This has made some Scientists look for precursors to RNA itself, ancient molecules which are simple enough to synthesise, before being replaced in nature by more complex genetic material. Now a team of scientists believe that they may have found the most likely candidate: TNA or threose nucleic acid. The team, led by John Chaput, a researcher at the Centre for Evolutionary Medicine at Arizona State University's Biodesign institute, looked at how TNA could have been created and how it evolved under Darwinian laws in a pool of random sequences.
An aspect that drew Chaput to TNA is its simplicity in relation to other nucleic acids. DNA is composed of two intertwined nucleotide strands; RNA is composed of just one and the nucleotide chain in TNA is both single and even more simplistic. Part of its repeated structure is a type of sugar called tetrose, which is composed of a main ring of four carbon atoms. DNA and RNA use a 5 carbon ring sugar called pentose. Already TNA is simpler in composition.
|An artist's impression of the primordial soup, |
where the first nucleic acids were created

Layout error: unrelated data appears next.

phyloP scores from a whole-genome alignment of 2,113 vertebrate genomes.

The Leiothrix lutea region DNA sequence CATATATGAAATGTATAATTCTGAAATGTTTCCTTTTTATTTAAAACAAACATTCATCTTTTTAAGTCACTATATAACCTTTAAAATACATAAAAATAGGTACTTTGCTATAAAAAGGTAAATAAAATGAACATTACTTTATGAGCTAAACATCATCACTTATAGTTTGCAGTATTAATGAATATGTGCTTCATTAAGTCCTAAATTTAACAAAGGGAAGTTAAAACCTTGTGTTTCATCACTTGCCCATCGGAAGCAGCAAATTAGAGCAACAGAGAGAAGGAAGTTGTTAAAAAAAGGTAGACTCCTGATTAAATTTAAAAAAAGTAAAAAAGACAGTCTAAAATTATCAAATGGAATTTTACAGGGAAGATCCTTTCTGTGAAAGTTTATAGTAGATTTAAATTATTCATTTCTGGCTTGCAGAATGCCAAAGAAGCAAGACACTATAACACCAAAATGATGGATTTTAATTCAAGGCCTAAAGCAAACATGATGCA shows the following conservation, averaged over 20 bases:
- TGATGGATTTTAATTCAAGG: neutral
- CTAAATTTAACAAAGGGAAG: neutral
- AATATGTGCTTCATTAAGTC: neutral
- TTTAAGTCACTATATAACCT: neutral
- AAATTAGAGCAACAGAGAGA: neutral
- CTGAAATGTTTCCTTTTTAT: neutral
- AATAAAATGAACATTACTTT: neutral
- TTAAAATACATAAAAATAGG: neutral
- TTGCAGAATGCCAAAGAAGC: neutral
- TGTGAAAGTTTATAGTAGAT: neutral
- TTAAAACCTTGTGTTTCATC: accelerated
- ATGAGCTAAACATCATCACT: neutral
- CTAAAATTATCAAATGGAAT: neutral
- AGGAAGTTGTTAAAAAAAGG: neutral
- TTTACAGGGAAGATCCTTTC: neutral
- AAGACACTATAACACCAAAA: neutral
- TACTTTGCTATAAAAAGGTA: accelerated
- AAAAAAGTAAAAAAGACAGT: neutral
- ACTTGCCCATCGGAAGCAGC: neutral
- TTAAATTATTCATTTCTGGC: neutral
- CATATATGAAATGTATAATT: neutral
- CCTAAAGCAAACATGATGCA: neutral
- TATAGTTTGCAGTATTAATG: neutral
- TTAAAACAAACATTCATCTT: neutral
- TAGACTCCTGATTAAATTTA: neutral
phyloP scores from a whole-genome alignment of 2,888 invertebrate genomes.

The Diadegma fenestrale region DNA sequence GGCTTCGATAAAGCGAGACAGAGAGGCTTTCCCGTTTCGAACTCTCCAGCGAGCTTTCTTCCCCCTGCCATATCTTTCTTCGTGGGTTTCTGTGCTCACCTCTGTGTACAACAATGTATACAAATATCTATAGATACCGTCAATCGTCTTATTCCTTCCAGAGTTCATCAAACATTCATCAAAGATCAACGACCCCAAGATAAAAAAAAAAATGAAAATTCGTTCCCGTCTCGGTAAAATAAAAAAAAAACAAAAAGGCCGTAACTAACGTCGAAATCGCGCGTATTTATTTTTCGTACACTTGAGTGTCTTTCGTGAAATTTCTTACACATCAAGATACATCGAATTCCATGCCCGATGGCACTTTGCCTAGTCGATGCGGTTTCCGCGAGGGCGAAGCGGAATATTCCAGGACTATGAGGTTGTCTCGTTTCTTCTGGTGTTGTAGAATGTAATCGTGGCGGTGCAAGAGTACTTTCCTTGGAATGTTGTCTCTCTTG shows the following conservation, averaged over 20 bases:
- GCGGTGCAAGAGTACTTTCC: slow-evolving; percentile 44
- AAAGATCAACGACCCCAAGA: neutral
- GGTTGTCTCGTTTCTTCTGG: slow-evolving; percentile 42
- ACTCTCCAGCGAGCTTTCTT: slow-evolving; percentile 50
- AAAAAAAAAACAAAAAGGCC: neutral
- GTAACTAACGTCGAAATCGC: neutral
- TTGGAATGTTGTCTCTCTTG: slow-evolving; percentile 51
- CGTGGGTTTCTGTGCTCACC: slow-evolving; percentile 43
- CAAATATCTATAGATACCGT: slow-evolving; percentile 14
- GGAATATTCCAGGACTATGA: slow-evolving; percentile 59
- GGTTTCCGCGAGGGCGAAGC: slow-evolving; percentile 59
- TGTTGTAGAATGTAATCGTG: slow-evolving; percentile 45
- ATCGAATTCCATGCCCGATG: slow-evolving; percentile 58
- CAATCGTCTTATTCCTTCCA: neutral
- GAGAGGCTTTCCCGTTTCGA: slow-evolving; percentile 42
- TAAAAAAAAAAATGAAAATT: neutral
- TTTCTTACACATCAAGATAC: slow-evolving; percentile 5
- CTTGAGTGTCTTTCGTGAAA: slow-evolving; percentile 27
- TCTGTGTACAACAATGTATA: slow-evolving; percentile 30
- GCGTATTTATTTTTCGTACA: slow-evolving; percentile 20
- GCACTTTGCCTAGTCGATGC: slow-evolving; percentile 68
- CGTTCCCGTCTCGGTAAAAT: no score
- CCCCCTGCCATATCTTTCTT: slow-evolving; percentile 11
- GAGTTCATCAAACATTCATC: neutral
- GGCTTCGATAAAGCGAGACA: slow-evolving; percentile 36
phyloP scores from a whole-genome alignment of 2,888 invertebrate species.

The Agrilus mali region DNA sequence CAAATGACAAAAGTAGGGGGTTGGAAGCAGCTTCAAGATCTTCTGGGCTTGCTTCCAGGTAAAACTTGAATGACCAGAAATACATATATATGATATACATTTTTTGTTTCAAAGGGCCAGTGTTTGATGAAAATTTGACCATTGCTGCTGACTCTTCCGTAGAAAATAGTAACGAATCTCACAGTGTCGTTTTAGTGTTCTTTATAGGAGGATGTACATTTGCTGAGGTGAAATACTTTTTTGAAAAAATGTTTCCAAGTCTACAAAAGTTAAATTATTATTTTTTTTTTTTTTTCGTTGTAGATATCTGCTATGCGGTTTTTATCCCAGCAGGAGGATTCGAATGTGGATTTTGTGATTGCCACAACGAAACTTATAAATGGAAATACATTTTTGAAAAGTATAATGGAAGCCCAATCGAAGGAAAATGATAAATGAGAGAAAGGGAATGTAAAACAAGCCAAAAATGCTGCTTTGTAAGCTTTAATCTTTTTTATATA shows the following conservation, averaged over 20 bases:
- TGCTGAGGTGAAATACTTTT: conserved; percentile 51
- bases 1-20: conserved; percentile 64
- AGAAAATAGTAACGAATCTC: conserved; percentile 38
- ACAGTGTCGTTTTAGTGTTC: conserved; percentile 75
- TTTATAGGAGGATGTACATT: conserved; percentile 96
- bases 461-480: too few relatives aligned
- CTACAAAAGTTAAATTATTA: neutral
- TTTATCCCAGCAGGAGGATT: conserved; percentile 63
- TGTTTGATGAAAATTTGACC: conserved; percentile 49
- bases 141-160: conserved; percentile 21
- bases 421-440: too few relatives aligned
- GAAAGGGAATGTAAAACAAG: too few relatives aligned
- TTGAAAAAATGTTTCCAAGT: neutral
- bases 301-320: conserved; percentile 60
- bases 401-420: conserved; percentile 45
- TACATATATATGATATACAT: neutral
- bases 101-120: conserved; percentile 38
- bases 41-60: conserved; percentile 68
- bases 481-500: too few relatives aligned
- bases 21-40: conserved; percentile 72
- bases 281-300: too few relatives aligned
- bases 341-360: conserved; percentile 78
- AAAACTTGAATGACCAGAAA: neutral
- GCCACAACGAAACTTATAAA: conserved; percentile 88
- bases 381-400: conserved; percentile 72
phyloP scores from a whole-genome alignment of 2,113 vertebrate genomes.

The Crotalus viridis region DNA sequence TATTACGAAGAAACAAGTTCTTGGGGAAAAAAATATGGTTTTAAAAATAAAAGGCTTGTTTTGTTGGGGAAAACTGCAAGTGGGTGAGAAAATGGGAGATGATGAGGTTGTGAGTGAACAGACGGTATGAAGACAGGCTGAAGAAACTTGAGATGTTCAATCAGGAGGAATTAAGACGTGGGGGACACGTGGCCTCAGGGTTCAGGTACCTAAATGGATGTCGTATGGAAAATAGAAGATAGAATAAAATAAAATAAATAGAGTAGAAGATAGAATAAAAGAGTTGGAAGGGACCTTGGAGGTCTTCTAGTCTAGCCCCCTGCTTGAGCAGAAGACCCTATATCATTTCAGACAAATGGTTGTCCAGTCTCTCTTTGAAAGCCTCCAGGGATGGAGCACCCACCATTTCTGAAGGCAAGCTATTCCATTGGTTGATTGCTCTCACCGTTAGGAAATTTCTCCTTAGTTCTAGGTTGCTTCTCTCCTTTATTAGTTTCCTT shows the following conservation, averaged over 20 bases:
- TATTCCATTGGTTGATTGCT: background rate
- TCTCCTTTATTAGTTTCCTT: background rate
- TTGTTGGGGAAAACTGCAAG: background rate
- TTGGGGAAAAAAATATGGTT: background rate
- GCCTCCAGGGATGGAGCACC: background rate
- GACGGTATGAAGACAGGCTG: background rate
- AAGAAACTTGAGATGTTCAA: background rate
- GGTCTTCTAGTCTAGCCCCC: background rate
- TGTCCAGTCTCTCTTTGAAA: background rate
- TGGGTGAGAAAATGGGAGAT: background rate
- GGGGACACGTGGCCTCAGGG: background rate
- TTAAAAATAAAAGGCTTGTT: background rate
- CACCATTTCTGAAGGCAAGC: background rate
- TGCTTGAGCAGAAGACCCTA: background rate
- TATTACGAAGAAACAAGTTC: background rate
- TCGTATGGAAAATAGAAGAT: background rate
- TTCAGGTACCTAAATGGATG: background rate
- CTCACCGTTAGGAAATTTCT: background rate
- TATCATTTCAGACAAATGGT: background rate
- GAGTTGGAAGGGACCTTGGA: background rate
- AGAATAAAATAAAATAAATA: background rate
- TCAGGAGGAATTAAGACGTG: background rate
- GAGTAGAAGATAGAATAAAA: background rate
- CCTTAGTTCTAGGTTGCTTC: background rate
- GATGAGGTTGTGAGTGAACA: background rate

Tetrose could be more simply assembled in a prebiotic world, not only because it requires less carbon, but also because it could be generated from two smaller 2 carbon chains. Originally, it was thought that its simplicity meant that it would be unable to bond with more complex nucleic acids. Yet the research showed otherwise: it could have acted as an early form of genetic information storage, before bonding with RNA or DNA and transferring the biotic data.
Chaput conducted physical tests into whether TNA could have acted as a genetic precursor. He used a method of analysis called molecular evolution, which draws upon the startling principle that inert chemicals can also undergo the fundamental Darwinian processes of self-replication and mutation. The results of the test showed that the molecules were not only able to bind with and transfer genetic information to DNA strands, but were also of a sufficient length to be folded into specific sites within cells.
Of course, obtaining physical evidence that this process occured in nature 3.9 billion years ago is almost impossible. However Chaput does point out that TNA has many of the characteristics needed to act as an RNA precursor: the ability to store genetic information, undergo selection processes and fold into structures which can perform complex functions; as well as bind with more complex nucleic acids and transfer information. Chaput remains optimistic that answers to this question will become clearer with time.